In total, 72.6 million acres of trees were lost last year, a shade below the 73.4 million acres recorded by the WRI in 2016. Those numbers are substantially higher than the United Nations Food and Agriculture Organization numbers, which were last published in 2015 and come out every five years.
WRI bases its assessment on satellite-monitored, near real-time changes in global tree cover, whether natural forests, parks or tree plantations. New tree growth is measured separately.
The U.N. FAO, however, uses statistics that are self-reported by governments, and exclusively monitors forests that meet a standardized description. That means it would not count recently logged land as “forest loss,” if official inventories said trees would be allowed to regenerate there in the future.
“The main reason why tropical forests are disappearing is not a mystery,” Seymour said. “Vast areas continue to be cleared for soy, beef, palm oil and timber.”
These four commodities are responsible for most of the world’s tropical deforestation but beef plays an outsize role in the worst-affected countries, causing more than twice as much deforestation as the other three commodities combined.
In South America, conservation scientists blame cattle farming for 71 percent of the deforestation between 1990 and 2005, compared with other commodity production ― including coffee, rubber, cocoa and sugar ― which caused just 17 percent of the damage.
Demand for beef, soy, palm oil and timber is strong domestically, in the world’s rich north and ― increasingly ― in emerging economies such as India and China.
However, the typical American eats four times more beef than the global average of 14.6 pounds per person per year, even though it is the most nutritionally and energy-inefficient food available. Experts see the appetite of the developed world for agricultural commodities as the key driver of rainforest destruction.
“A lot of export crops linked to deforestation go to the world’s rich markets,” Rod Taylor, WRI’s global forestry director, told HuffPost. “We see a lot of commitments to the notion of deforestation-free supply chains in the private sector and we need to keep pressure on companies to turn that into a reality.”
The European Union already has a timber regulation intended to tackle the $100 billion a year trade in illegal wood products, although EU auditors have found no evidence it is working.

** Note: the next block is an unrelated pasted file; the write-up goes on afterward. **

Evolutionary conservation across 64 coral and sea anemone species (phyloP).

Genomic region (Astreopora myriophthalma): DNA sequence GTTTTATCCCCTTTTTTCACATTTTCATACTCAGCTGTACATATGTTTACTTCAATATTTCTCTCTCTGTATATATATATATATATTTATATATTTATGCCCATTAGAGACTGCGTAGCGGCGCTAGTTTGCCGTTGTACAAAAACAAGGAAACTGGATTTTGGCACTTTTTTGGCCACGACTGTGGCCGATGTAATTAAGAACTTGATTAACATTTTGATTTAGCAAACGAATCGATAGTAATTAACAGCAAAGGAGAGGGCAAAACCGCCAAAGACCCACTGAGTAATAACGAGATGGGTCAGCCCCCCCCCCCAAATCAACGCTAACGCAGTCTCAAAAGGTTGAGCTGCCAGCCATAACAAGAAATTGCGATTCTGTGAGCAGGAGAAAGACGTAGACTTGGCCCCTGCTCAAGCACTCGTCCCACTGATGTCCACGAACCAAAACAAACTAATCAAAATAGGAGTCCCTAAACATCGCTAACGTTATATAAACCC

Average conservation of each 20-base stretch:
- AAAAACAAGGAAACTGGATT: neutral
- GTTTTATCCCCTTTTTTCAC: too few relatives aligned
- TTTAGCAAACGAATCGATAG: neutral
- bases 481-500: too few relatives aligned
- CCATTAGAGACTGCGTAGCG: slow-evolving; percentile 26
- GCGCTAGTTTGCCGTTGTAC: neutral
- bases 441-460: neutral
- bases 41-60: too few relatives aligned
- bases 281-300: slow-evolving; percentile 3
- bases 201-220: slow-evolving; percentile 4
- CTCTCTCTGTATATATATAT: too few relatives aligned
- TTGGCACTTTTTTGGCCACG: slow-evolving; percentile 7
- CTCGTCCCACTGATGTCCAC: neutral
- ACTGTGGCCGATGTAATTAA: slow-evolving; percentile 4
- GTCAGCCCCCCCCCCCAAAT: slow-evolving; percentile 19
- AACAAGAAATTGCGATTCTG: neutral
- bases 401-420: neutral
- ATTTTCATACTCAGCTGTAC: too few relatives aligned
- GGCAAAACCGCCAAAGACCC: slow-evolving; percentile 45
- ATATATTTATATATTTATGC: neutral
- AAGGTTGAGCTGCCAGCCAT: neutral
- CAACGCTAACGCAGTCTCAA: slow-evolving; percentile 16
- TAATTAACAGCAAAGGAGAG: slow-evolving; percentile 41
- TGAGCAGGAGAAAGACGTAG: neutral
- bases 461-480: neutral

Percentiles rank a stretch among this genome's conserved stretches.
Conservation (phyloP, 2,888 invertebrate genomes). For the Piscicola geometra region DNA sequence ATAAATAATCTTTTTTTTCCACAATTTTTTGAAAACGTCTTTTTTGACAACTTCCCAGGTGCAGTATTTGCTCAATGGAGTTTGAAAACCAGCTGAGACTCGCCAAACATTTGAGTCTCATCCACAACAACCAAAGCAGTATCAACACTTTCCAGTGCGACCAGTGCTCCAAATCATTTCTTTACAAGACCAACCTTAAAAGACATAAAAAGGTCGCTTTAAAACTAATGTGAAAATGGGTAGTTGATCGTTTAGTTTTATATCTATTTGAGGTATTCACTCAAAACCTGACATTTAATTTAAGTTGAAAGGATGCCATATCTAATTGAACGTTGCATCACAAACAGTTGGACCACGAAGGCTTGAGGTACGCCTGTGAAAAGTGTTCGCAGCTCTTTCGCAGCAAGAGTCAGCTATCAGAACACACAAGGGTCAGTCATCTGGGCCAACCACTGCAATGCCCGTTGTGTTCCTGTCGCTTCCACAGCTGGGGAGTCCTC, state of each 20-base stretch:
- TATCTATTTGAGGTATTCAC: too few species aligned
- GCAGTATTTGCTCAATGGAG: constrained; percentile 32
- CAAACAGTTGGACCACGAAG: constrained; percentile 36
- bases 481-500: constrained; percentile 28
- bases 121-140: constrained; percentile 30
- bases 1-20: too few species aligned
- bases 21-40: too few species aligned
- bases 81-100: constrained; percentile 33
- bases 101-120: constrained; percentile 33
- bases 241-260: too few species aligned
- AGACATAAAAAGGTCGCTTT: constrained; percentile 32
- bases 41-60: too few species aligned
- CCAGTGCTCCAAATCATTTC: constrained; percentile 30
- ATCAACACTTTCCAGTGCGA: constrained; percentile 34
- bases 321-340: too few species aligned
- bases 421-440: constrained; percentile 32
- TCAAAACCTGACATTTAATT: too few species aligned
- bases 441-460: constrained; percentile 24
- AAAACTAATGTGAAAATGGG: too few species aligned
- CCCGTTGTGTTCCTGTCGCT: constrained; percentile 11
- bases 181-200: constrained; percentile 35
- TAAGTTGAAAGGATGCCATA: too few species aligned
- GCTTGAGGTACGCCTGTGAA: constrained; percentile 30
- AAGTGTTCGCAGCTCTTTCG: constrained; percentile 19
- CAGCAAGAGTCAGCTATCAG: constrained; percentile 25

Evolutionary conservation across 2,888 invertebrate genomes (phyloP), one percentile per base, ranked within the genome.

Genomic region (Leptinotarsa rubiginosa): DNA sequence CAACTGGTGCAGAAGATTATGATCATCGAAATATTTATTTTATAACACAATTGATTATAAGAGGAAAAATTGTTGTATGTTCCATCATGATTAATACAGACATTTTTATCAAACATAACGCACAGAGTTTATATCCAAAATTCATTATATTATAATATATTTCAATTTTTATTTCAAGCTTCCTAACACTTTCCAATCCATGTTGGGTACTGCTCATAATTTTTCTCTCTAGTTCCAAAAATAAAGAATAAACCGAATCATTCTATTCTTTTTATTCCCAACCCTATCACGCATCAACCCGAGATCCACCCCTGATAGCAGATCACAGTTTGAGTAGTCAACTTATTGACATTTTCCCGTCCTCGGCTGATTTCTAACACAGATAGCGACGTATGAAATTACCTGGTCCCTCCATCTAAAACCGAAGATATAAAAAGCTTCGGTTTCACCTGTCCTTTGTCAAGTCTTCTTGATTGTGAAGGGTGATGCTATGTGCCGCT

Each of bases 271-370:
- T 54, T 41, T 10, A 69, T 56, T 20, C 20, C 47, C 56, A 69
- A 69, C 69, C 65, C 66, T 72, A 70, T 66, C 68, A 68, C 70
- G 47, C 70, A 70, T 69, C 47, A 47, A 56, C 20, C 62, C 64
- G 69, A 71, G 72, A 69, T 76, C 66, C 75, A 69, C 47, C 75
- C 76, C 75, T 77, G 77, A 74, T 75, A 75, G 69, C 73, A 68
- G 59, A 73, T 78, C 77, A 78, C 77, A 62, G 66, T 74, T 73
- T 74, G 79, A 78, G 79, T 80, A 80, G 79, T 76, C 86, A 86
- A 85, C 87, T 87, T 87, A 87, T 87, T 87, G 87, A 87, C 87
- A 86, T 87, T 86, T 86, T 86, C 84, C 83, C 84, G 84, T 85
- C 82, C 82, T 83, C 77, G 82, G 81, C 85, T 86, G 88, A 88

Less than a third of tropical timber products sold in Europe in 2016 had been verified as sustainable, according to a report released Tuesday. If the EU’s seven main timber-importing countries ― the U.K., Netherlands, Germany, France, Italy, Belgium and Spain ― sourced sustainably, more than 12.4 million acres of rainforest could be protected, it said.
The EU agreed earlier this month to phase out palm oil products from the continent’s biofuels by 2030, after pressure from the European Parliament for a more immediate ban.
Victoria Tauli-Corpuz, the U.N. special rapporteur on the rights of indigenous peoples, said one of the most effective ways of preserving the world’s rainforest treasures is to empower forest communities.
“They have long stewarded and protected the world’s forests, which is crucial to the fight against climate change,” she said. “The rate of tree cover loss is less than half on indigenous people’s lands, compared to elsewhere. Where their legal rights to the land are recognized, the rate is even better.”
While indigenous peoples occupy more than half of the world’s land area, they have secure rights in just 10 percent of them. Last year, many of the 197 environmental defenders killed were indigenous forest guardians.
The one glimmer of hope in an otherwise bleak dataset was a surprising 60 percent drop in the rate of primary forest loss in Indonesia, partly attributed to a peatland drainage moratorium passed in 2016.
Putera Parthama, the Indonesian government’s climate change director, said the logging ban, improved fire management and enhanced law enforcement helped make his country the only tropical nation with a declining rate of forest clearances.
“The lack of an El Niño this year doesn’t negate the impact of what we are undertaking,” he said. “We hope and expect that Indonesia will soon no longer be associated with deforestation in the region.”